The loyal citizens of Nenagh and North Tipperary might well have been alarmed, but they had ample warning over the previous two years that mischief was afoot. In January 1865 the town was put on notice when soldiers in the Military Barracks at Summerhill were placed under arms due to fear of an impending revolt. In October, Andrew Kennedy of Old Turnpike, Nenagh, was arrested on a charge of swearing in a Fenian. A letter found on Kennedy resulted in Francis Patrick Cleary, a medical student, ‘late of Nenagh’, being arrested in Dublin. Also arrested at this time were Thomas Devane, Thomas Clarke, John Cormack, Matt Noonan, Denis Horan, Thomas Reddan and James Hanley, all of Nenagh, Owen Coffey of Rathfalla, George Ryan and Timothy Brien of Five Alley, Nenagh, and James Hegarthy of Portroe.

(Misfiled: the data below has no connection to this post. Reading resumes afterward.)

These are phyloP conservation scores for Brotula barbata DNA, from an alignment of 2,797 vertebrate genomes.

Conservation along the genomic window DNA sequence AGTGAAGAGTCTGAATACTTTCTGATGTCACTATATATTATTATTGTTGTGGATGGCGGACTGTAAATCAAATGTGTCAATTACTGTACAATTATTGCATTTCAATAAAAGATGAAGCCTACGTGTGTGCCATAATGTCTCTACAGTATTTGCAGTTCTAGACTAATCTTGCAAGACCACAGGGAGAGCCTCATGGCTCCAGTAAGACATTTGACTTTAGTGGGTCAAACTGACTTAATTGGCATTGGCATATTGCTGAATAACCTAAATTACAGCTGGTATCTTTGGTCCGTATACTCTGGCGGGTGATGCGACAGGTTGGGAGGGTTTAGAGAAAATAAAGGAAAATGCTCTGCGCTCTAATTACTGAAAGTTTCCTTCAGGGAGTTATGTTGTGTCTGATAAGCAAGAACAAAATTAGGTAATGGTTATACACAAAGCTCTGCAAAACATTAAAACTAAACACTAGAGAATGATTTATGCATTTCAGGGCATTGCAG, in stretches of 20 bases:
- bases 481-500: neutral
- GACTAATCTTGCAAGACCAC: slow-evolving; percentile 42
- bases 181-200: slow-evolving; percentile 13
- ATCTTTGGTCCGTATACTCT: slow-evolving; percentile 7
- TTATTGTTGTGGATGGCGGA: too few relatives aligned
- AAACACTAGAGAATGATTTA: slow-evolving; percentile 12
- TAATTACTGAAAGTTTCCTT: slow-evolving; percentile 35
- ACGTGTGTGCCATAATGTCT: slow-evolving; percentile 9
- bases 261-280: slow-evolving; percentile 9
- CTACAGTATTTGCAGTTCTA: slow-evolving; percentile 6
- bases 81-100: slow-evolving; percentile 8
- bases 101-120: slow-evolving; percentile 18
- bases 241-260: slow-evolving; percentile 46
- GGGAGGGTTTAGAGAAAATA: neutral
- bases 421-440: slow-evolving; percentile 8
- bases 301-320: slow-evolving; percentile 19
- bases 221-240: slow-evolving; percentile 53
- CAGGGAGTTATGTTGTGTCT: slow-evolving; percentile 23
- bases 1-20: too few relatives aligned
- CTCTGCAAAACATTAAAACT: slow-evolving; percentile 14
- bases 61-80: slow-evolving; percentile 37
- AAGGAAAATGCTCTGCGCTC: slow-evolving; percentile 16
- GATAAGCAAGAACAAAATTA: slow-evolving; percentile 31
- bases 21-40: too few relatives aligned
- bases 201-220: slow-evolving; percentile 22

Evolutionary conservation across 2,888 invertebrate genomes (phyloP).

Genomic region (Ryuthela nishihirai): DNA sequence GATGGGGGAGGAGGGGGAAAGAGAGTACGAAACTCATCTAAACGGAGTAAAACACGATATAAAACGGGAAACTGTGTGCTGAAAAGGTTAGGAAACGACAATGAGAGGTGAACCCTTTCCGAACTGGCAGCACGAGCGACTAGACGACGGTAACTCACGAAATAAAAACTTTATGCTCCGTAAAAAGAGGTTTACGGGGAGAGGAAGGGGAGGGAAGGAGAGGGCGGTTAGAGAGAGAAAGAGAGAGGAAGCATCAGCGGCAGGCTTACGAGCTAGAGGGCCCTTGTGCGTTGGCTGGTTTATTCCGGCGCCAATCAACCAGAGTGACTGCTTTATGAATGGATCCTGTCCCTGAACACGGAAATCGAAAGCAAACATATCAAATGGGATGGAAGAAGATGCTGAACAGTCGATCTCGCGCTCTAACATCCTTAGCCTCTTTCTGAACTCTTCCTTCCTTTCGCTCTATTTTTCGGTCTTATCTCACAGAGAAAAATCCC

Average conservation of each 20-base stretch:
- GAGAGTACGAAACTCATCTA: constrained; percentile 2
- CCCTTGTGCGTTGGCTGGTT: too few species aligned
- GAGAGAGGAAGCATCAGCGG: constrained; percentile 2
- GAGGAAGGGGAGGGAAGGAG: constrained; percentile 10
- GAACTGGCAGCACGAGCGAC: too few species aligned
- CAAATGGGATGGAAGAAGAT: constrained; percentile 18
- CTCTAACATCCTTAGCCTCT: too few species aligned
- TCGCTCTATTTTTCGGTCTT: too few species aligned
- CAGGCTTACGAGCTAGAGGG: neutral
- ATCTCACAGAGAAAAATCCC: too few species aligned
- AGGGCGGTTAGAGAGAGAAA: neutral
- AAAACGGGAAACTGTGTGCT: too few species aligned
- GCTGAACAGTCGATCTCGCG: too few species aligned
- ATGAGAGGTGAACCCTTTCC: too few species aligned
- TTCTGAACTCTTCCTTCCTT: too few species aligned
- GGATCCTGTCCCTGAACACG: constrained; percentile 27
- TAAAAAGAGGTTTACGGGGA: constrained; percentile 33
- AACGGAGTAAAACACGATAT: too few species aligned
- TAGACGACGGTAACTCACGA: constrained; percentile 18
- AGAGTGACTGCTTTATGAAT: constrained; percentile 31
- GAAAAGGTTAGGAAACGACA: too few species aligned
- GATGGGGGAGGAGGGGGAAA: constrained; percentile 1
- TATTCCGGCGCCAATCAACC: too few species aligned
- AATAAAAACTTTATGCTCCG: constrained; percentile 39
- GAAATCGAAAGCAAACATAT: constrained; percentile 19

Four months later, on February 17th 1866, the focus shifted to Borrisoleigh, with the arrest of two brothers, Gen John Hassett Gleeson and Capt Joseph Gleeson. Both were veterans of the Union Army of the United States and had fought in the American Civil War. The file on the Gleesons states that they were in Thurles on October 10th 1865 "in the company of Maj. O’Shea and two other officers of the Federal Army, along with Kirwan, Carrol and Burke". The same day they are reported "energetically engaged" in Borrisoleigh with known Fenians. Constable Ebenezer Ferns reported in December that "before the Gleesons came to Borrisoleigh there were no Fenians there". He also stated that they were residing in the house of Edward Finn, "where Fenians assemble". A week after the arrest of the Gleesons, Finn was also arrested and remained in custody until May 23rd, when he was released on bail.